Two new breweries, New Sarum and Morgan Ridge Rail Walk and Brewery & Eatery, opened in re-purposed historic buildings and helped bring new jobs and expand downtown’s tax base, Bohland said.

Other downtown highlights include high occupancy on North Main Street and steps taken to make a downtown park a reality.

Bohland said the energy and reputation of downtown has improved over the years. With projects like what is happening with the Empire Hotel and the Amtrak planning to add more routes and stops in Salisbury, Bohland was optimistic about the coming year.

“I feel very, very hopeful for downtown,” she said.

She said developing and encouraging downtown living will also help the area thrive in the new year and years to come.

Losses

A few long-time businesses closed in 2016, including Taylor Mattress, which closed after more than 100 years of business; Hometown Furniture, which closed after 43 years; and OK Wigs, which closed after more than 40 years.

Other businesses were more short-lived, including the Jerky Station, which moved to Boone in March, and Maracas’ Cuban Café.

Ryan’s Buffet caused a stir when it abruptly closed in August and the controversy around Auto House selling mislabeled vehicles ended with the business closing its doors late in the year.

Other businesses that closed were Magic Mart and Spring Robin Custom Framing and Needlework, while Bellissima moved from its downtown location to Winston-Salem.

A substantial loss of jobs came when the Daimler Trucks North America facility in Cleveland laid off more than 900 employees in January and 550 people in February, and a significant business icon was lost this year with the passing of Food Lion co-founder Ralph Ketner.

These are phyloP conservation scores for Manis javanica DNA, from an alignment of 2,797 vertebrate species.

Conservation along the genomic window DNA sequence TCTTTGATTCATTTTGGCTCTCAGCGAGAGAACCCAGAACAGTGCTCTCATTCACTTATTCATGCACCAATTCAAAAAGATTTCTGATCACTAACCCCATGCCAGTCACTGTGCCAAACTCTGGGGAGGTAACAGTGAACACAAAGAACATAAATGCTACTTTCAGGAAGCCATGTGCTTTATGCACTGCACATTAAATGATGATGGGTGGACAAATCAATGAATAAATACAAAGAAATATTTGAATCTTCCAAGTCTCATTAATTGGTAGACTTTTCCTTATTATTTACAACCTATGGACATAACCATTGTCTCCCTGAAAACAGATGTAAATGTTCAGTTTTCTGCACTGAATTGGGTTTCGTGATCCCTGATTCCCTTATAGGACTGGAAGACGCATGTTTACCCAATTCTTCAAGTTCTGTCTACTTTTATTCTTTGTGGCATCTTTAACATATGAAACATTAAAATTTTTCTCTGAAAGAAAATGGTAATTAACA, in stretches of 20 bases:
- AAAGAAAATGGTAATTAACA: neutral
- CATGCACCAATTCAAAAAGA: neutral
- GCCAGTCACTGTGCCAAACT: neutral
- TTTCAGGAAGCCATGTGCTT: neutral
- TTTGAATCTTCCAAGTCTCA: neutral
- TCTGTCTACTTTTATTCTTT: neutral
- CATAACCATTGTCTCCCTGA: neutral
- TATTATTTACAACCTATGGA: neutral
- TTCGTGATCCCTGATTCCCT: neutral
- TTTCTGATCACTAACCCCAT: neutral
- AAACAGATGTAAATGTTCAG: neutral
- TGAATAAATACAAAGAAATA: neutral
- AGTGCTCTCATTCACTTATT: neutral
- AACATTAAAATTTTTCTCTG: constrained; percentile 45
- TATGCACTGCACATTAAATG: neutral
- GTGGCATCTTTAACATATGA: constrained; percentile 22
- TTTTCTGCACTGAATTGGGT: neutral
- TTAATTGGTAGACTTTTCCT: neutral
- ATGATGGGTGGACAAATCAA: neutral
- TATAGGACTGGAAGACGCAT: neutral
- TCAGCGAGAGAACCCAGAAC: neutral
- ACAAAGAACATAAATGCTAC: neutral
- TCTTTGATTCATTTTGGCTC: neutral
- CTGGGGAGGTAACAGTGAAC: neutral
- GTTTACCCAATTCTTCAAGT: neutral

Salisbury also lost WSTP 1490 AM, which ended its broadcast after more than 76 years.

Gains and expansions

On the positive side, many new restaurants and shops opened and expanded over the past year.

New breweries and developments for the Washington Building and Empire Hotel were important for downtown Salisbury, but smaller businesses popped up in the last year as well, including City Tavern, The Brown Eyed Suzy, Winsome Hanger, Stately Homes and Timeless Wigs and Marvelous Things.

Anna Craig Boutique expanded into Bellisima’s former location in the Plazaand Mambo Grill & Tapas expanded into a new location and added Mambo Express, an express window.

South Fulton Street welcomed the second phase of 10thread, a collaborative work space, Replay@1026, a shop that sells gently used and vintage clothes, jewelry and more, and Better Loafing, a bakery.

Planet Fitness held a grand opening in August on Jake Alexander Boulevard and Jersey Mike’s opened another Salisbury location in July on Innes Street.

Other vape shops, pool halls, restaurants, grocery stores and health care facilities opened in Salisbury and the county over the year.

Still to come

And more businesses are on the way for Rowan County. The Smoke Pit, a highly-anticipated barbecue restaurant in downtown Salisbury, has been teasing barbecue-lovers with pictures of their food for months on Facebook, but has still yet to open.

Construction on a new Zaxby’s restaurant on Jake Alexander Boulevard is underway and a spot has been cleared for a new Jimmy John’s restaurant on East Innes Street.

The former location of Pancho Villas restaurant is in the process of developing spaces for two new restaurants, one of which may be Buffalo Wild Wings, and a retail business.

Though highly controversial, The Abbey, a wedding venue, was approved to be developed on Sacred Heart Catholic Church’s former location on Fulton Street.

Van Geons said the investment in economic development by the county’s leadership is sure to increase the rate of economic growth in the future.

Spalding agreed, saying an economic development-minded group of county and municipal elected officials and proximity to Interstate 85 has helped bring new businesses to the area. She also said the county’s new brand is sure to help draw in even more businesses.

“I think 2017 will be even better,” she said.

Contact reporter Amanda Raymond at 704-797-4222.